The thing that I am honestly the saddest about is my effectively blacklisting science fiction as not worth my time. I assumed it was all just silly monsters and not not as good or important as literary fiction – which honestly cannot be further from the truth! It baffles me that my education didn’t discuss the various genres available and their value.
I didn’t realize that speculative works like 1984 and A Brave New World or that Slaughterhouse Five were works of science fiction. The way we were taught didn’t distinguish them and we discussed them as literary works. It wasn’t until I started reading the genre more widely that I realized what they were, that the themes of humanity and possibility are prevalent and that the genre is bonded by looking forward to a potential future and acting as a warning beacon.
📝 Related post: 7 Reasons I Love Science Fiction
For me, the emphasis placed on literary fiction meant that I missed out on countless stories I would have loved to read. The main reason that I fell in love with Kurt Vonnegut’s work is that I read Slaughterhouse-five during my senior year and read everything he ever wrote because I enjoyed it so much.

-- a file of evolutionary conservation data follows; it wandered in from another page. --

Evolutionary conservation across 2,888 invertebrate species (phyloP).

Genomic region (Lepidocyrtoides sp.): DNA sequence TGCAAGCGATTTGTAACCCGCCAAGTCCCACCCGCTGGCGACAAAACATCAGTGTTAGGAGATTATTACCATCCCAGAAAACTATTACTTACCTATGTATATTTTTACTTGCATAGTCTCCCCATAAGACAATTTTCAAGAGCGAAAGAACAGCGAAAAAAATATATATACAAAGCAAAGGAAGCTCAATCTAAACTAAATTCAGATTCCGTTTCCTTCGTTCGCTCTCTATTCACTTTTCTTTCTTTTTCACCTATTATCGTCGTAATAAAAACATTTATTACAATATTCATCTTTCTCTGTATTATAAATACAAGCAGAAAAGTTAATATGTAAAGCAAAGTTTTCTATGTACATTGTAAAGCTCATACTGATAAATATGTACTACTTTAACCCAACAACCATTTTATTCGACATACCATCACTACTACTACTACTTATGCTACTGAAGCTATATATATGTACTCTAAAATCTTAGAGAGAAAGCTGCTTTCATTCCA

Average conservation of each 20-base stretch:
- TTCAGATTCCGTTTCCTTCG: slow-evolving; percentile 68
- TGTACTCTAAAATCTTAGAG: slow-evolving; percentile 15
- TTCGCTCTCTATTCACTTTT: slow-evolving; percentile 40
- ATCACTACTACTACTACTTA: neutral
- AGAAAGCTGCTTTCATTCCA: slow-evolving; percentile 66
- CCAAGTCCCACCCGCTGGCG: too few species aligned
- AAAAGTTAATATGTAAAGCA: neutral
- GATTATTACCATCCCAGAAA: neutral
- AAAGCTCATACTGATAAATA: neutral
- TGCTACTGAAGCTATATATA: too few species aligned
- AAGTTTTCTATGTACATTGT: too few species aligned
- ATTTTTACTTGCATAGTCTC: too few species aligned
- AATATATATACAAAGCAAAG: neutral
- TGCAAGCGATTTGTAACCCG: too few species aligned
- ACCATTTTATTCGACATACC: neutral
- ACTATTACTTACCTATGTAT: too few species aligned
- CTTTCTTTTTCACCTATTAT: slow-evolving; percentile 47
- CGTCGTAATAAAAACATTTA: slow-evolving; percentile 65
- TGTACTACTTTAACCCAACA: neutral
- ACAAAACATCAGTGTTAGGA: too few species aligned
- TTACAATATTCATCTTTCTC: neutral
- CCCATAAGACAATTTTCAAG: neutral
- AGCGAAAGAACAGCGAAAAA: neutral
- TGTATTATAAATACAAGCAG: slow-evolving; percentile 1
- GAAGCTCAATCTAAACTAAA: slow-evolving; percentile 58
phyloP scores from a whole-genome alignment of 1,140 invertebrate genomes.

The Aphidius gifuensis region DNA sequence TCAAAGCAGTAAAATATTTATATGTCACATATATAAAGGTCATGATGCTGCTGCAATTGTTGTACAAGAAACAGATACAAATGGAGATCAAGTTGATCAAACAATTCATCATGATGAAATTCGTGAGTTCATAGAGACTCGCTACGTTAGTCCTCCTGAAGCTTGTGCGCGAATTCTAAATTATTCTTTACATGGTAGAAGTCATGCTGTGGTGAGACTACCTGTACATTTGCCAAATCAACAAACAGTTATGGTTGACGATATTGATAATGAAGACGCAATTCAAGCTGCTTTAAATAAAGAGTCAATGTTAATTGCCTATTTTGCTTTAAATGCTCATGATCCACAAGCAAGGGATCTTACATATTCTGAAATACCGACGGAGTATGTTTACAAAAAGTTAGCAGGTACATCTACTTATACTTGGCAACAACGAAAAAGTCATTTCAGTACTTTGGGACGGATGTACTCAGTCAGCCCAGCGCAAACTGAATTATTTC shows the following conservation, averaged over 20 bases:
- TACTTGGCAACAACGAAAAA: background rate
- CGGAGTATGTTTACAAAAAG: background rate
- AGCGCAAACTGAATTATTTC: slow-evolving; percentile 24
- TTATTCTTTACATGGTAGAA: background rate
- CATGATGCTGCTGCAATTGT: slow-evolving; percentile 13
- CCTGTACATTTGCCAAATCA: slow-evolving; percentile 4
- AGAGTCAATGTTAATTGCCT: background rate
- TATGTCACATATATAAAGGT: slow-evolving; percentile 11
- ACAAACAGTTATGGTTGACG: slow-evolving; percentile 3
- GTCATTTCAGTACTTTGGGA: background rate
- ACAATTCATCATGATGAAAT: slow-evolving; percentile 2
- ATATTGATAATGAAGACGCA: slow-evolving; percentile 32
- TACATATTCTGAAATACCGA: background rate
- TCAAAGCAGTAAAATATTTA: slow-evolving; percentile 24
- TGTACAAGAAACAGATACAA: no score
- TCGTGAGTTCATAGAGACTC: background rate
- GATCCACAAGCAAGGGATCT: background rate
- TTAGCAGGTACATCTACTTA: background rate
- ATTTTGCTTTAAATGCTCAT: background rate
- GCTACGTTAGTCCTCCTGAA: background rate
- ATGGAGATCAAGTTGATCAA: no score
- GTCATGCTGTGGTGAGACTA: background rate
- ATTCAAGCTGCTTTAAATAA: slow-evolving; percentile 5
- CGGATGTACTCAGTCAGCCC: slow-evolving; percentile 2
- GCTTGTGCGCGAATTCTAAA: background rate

📝 Related post: A Book That Changed My Life
I wish that we had read contemporaries
Based on my own experience, I wish that my literature courses and required reading had a balance between the classics and contemporary fiction. There are certainly seminal works of fiction that we should all read but I do worry about the importance placed on the classics. I think it is equally as important to read fiction that more accurately reflects the modern struggles and depicts situations relevant to high schoolers / young adults today.
In looking at the popular, award-winning books published between 1998 and 2002 when I was in high school and there are a number of books that could have been included in my curriculum, including Ian McEwan’s Atonement, Zadie Smith’s White Teeth, and amazing literature recognized by the National Book Awards.
What does it mean?
Ultimately school is to help us grow into functioning members of society, teaching us what we are told are valuable skills that we will need to be adults. However, I wasn’t taught how to do my taxes or balance my checkbook. I wasn’t taught about credit scores and how to build credit. I was taught how to think in a certain way as determined by my educators – because free thought wasn’t really a thing for analysis until A.P. English!